Supreme Court lets Shell off the hook in pollution cleanup
- May 5, 2009
- Paladin Law Group® LLP
- 0 Comments
by Michael Doyle, McClatchy Newspapers
WASHINGTON – California will pay more and companies pay less to clean up a polluted San Joaquin Valley site under a closely watched Supreme Court decision Monday.
Capping an excruciatingly long legal battle, the court by an 8-1 margin limited the liability of two major railroads for chemical spills in the Kern County town of Arvin. The court also absolved Shell of liability for the Arvin site, in a ruling could help restrict corporate liability in other future pollution cases as well.
“It’s a hugely significant case,” said Baker & Botts’ attorney Daniel Steinway, who wrote a legal brief on behalf of the National Association of Manufacturers and other business groups. “It will have enormous financial consequences for industry.”
The five-acre site in question, located about 21 miles southeast of Bakersfield, is laden with contaminated soil and groundwater. Formerly the Brown & Bryant agricultural chemical distribution center, the now-abandoned site is on the nation’s Superfund list of most-polluted sites.
It is one of 94 Superfund sites scattered throughout California, more than two dozen of which are located in the Central Valley region between Sacramento and Bakersfield. The sites typically cost tens of millions of dollars to clean up, prompting regulators to search for responsible parties who can be billed.
State and federal officials wanted to charge Shell, the Burlington Northern Santa Fe and Union Pacific railroads the full cost of the Arvin site clean-up, which has been underway since 1988. The railroads own part of the property in question, and Shell supplied some of the chemicals distributed by Brown & Bryant, which is now out of business.
The government officials wanted to apply what’s called joint-and-several liability. This means a responsible company can be charged 100 percent of the cleanup cost even if it is only responsible for, say, 1 percent of the problem.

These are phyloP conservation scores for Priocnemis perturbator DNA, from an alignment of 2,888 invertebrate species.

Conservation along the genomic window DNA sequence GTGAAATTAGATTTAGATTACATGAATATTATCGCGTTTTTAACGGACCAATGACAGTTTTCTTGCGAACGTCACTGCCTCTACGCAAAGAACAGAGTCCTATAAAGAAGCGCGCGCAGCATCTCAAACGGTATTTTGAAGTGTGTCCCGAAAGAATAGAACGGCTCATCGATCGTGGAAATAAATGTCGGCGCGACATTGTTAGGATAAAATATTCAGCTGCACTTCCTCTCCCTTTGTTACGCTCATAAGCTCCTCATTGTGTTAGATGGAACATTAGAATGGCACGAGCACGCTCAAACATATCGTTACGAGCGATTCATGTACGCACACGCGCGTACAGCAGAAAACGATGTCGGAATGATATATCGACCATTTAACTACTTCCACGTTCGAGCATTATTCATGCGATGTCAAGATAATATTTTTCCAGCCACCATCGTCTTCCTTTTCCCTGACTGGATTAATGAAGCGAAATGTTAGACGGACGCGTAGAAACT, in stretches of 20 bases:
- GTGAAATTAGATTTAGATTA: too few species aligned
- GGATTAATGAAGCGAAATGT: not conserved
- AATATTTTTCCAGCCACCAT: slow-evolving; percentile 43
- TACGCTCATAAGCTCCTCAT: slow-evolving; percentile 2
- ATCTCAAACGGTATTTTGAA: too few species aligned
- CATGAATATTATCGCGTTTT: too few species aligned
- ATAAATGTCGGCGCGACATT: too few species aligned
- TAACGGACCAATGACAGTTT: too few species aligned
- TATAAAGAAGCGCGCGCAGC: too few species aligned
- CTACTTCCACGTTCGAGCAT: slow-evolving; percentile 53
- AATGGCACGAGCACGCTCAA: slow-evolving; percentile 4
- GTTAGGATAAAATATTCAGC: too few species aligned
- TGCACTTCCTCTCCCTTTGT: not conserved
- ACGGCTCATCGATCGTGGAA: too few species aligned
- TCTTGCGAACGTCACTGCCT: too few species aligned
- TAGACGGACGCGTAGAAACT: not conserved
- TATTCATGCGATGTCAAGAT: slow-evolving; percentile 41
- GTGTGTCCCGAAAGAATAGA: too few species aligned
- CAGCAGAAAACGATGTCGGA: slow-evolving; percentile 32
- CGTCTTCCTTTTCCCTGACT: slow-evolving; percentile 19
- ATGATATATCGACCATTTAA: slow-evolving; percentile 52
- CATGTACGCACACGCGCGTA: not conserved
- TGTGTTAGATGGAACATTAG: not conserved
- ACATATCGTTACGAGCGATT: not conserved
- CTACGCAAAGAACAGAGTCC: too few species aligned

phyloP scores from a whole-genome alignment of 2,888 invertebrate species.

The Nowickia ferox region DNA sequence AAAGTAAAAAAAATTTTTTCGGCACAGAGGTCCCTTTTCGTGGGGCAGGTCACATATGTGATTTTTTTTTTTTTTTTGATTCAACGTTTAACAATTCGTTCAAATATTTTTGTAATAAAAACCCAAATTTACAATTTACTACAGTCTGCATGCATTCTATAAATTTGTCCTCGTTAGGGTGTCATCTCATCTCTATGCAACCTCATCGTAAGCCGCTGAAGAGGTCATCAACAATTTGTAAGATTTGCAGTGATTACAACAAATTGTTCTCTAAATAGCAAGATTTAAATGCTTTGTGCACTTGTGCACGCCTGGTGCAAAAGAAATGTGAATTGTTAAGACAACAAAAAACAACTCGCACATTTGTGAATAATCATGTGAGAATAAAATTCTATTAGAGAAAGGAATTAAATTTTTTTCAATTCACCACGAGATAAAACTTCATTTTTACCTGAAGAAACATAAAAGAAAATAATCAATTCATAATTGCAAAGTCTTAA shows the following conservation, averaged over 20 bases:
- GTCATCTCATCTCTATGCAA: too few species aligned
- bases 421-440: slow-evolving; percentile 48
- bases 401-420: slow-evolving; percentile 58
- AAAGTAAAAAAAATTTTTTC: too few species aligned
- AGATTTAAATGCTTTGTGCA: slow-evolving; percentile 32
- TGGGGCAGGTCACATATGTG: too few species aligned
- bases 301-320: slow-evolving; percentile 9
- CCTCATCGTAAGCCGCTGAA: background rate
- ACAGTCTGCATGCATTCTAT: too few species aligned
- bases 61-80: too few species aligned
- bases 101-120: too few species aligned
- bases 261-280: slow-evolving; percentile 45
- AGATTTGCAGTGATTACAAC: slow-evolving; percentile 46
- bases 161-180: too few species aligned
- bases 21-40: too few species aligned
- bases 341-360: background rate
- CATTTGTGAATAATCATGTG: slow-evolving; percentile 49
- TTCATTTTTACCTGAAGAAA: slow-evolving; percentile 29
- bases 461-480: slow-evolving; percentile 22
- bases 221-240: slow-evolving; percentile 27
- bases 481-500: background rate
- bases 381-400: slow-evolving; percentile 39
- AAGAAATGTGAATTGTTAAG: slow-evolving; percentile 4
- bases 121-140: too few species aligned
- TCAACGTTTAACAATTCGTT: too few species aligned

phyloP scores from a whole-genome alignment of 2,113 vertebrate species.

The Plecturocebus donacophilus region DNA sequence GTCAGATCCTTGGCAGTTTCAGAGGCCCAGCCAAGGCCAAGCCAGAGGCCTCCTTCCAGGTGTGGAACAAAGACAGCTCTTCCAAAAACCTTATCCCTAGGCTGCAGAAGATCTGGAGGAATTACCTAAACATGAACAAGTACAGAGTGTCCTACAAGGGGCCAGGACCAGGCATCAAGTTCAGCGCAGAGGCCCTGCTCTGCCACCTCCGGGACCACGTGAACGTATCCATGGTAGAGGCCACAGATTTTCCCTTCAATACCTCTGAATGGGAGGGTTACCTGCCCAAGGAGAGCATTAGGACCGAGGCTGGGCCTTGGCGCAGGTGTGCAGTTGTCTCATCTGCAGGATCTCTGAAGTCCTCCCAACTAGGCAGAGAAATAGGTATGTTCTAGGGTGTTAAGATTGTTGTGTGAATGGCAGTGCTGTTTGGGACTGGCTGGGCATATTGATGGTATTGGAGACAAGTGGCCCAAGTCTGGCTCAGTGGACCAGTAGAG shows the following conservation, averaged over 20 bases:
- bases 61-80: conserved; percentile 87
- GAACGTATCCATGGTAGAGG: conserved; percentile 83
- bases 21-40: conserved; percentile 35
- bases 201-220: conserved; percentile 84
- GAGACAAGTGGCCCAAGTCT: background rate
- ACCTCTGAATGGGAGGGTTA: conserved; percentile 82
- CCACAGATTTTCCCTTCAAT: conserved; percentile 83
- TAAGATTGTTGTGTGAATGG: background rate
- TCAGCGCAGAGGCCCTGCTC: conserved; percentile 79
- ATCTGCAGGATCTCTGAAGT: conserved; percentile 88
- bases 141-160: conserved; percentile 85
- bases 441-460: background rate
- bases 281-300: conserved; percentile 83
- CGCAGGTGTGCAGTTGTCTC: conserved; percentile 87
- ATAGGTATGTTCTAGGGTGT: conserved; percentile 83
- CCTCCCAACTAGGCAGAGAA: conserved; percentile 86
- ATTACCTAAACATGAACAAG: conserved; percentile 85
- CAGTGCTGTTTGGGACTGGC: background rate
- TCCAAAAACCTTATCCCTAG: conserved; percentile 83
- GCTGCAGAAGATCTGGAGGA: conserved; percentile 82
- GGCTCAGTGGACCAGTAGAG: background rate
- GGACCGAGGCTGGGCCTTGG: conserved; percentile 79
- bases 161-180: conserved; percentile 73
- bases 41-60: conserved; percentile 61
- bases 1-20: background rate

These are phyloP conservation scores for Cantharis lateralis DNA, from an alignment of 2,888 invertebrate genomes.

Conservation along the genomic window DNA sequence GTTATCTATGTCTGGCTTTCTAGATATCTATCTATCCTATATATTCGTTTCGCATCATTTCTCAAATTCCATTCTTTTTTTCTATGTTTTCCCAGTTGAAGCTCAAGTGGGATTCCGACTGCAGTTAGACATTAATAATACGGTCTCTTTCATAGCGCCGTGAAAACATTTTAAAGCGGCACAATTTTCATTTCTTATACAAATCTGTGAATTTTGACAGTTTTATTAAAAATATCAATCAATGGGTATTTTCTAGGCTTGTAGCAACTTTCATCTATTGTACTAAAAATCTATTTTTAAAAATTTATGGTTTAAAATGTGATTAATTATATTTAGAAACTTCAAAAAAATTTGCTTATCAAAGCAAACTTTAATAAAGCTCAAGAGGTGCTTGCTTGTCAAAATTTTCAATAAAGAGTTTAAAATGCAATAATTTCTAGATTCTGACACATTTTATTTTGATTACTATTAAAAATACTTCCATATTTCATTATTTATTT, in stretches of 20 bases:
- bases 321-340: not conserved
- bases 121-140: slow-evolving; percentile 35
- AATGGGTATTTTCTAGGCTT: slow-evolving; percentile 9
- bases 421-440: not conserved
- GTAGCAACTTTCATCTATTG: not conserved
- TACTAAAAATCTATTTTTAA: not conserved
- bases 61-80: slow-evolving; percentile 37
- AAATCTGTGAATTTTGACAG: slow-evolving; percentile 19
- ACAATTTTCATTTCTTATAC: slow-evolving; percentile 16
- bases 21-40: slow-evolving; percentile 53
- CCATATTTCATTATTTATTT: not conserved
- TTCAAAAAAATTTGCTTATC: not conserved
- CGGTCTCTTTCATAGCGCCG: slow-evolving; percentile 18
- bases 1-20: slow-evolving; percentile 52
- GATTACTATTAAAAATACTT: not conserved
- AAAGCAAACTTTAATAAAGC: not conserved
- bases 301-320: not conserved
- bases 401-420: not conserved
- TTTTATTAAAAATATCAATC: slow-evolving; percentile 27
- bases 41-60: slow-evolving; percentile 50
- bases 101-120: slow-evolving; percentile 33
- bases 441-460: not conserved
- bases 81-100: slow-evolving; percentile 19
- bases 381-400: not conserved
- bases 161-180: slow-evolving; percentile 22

Instead, the court ruled Shell wasn’t liable at all, while the railroads had only limited liability.
“The primary pollution was contained in an unlined sump and an unlined pond in the southeastern portion of the facility most distant from the railroads’ parcel,” Justice John Paul Stevens noted, adding that “the spills of hazardous chemicals that occurred on the railroad parcel contributed to no more than 10 percent of the total site contamination.”
The contamination includes pesticides, soil fumigants like D-D and Nemagon and the weed-killer dinoseb. Stevens reasoned separately that while Shell “was aware that minor, accidental spills” had occurred at the Arvin site, this knowledge was insufficient to conclude the company was an “arranger” of the disposal and hence fully responsible financially.
The court’s ruling overturned the San Francisco-based Ninth Circuit Court of Appeals and restored Fresno-based U.S. District Judge Oliver Wanger’s determination that the railroads owe a total of 9 percent of the total cleanup costs. The ruling absolved Shell, on the grounds that the company wasn’t directly involved in the pesticide spills. The cleanup so far has cost well over $8 million, and the final cleanup will require millions of dollars more.
The business-friendly ruling culminates a series of lawsuits that began in 1992, and it largely united the court’s traditional liberal and conservative wings, with only Justice Ruth Bader Ginsburg dissenting.
“Relieving Shell of any obligation to pay for the cleanup undertaken by the United States and California…is surely at odds with (the law’s) objective, to place the cost of remediation on persons whose activities contributed to the contamination rather than on the taxpaying public,” Ginsburg wrote.
For other companies, attorney Dan Steinway noted, the ruling means that onerous joint-and-several liability may be avoided if a percentage of liability can be calculated.
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